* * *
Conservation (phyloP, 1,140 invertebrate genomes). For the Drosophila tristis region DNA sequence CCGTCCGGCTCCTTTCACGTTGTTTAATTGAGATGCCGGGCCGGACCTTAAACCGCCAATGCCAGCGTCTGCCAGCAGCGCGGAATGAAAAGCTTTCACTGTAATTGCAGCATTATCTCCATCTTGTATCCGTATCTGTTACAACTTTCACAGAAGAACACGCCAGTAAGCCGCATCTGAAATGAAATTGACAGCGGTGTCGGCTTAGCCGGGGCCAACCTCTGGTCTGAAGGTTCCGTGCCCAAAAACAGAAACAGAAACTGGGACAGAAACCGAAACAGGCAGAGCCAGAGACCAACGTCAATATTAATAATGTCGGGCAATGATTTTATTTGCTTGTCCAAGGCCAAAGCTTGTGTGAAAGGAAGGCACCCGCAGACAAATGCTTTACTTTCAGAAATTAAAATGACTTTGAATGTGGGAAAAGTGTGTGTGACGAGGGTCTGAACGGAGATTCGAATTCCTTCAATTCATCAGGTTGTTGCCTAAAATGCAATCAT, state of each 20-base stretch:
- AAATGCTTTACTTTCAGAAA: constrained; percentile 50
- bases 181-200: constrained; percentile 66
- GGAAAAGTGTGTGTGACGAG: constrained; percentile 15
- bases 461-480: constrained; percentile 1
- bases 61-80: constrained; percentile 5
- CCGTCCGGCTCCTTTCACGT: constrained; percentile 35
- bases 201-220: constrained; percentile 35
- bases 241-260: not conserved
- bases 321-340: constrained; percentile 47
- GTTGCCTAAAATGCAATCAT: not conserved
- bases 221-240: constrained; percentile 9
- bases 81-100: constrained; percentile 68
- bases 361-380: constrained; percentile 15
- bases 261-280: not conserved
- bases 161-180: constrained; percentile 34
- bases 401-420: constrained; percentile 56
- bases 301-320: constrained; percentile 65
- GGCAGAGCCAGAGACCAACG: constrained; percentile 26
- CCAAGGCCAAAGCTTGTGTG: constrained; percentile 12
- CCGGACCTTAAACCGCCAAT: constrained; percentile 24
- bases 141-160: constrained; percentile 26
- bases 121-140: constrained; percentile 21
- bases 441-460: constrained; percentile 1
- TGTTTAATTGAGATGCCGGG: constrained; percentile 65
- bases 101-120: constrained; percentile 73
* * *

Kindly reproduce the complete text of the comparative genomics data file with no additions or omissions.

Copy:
Conservation (phyloP, 1,140 invertebrate genomes). For the Drosophila tristis region DNA sequence CCGTCCGGCTCCTTTCACGTTGTTTAATTGAGATGCCGGGCCGGACCTTAAACCGCCAATGCCAGCGTCTGCCAGCAGCGCGGAATGAAAAGCTTTCACTGTAATTGCAGCATTATCTCCATCTTGTATCCGTATCTGTTACAACTTTCACAGAAGAACACGCCAGTAAGCCGCATCTGAAATGAAATTGACAGCGGTGTCGGCTTAGCCGGGGCCAACCTCTGGTCTGAAGGTTCCGTGCCCAAAAACAGAAACAGAAACTGGGACAGAAACCGAAACAGGCAGAGCCAGAGACCAACGTCAATATTAATAATGTCGGGCAATGATTTTATTTGCTTGTCCAAGGCCAAAGCTTGTGTGAAAGGAAGGCACCCGCAGACAAATGCTTTACTTTCAGAAATTAAAATGACTTTGAATGTGGGAAAAGTGTGTGTGACGAGGGTCTGAACGGAGATTCGAATTCCTTCAATTCATCAGGTTGTTGCCTAAAATGCAATCAT, state of each 20-base stretch:
- AAATGCTTTACTTTCAGAAA: constrained; percentile 50
- bases 181-200: constrained; percentile 66
- GGAAAAGTGTGTGTGACGAG: constrained; percentile 15
- bases 461-480: constrained; percentile 1
- bases 61-80: constrained; percentile 5
- CCGTCCGGCTCCTTTCACGT: constrained; percentile 35
- bases 201-220: constrained; percentile 35
- bases 241-260: not conserved
- bases 321-340: constrained; percentile 47
- GTTGCCTAAAATGCAATCAT: not conserved
- bases 221-240: constrained; percentile 9
- bases 81-100: constrained; percentile 68
- bases 361-380: constrained; percentile 15
- bases 261-280: not conserved
- bases 161-180: constrained; percentile 34
- bases 401-420: constrained; percentile 56
- bases 301-320: constrained; percentile 65
- GGCAGAGCCAGAGACCAACG: constrained; percentile 26
- CCAAGGCCAAAGCTTGTGTG: constrained; percentile 12
- CCGGACCTTAAACCGCCAAT: constrained; percentile 24
- bases 141-160: constrained; percentile 26
- bases 121-140: constrained; percentile 21
- bases 441-460: constrained; percentile 1
- TGTTTAATTGAGATGCCGGG: constrained; percentile 65
- bases 101-120: constrained; percentile 73